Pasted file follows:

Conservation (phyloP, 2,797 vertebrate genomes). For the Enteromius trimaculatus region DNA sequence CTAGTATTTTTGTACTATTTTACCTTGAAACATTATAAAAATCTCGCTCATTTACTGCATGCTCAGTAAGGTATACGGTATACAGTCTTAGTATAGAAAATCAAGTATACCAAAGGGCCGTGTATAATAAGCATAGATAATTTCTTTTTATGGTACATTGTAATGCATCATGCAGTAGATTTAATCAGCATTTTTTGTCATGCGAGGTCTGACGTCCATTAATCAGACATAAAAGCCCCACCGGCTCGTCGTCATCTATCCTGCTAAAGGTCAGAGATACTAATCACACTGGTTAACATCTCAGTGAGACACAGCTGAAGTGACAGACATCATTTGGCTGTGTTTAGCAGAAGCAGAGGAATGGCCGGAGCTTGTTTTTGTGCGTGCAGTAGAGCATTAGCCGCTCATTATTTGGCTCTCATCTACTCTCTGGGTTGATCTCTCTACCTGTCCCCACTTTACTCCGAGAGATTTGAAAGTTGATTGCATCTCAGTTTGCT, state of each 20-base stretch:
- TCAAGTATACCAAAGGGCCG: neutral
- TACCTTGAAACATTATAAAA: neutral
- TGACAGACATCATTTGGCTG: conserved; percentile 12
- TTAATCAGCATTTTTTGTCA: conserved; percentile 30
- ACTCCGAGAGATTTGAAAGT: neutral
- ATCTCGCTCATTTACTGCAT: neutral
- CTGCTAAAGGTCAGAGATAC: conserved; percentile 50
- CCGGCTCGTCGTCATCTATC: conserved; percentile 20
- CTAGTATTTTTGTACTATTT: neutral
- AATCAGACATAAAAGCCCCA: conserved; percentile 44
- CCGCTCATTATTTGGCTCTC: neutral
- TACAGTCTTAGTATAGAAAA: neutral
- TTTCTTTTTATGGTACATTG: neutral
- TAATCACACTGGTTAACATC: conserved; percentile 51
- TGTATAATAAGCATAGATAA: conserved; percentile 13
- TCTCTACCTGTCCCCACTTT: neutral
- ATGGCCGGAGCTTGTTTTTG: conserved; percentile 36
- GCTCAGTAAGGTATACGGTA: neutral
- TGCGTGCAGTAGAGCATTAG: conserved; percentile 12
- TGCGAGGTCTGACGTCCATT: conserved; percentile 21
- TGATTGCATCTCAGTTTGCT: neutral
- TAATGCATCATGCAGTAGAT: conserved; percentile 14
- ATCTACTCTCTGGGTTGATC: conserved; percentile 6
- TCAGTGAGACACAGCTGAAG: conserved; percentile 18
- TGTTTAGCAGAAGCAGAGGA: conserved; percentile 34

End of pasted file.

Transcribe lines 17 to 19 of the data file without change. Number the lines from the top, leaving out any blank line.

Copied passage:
- TCTCTACCTGTCCCCACTTT: neutral
- ATGGCCGGAGCTTGTTTTTG: conserved; percentile 36
- GCTCAGTAAGGTATACGGTA: neutral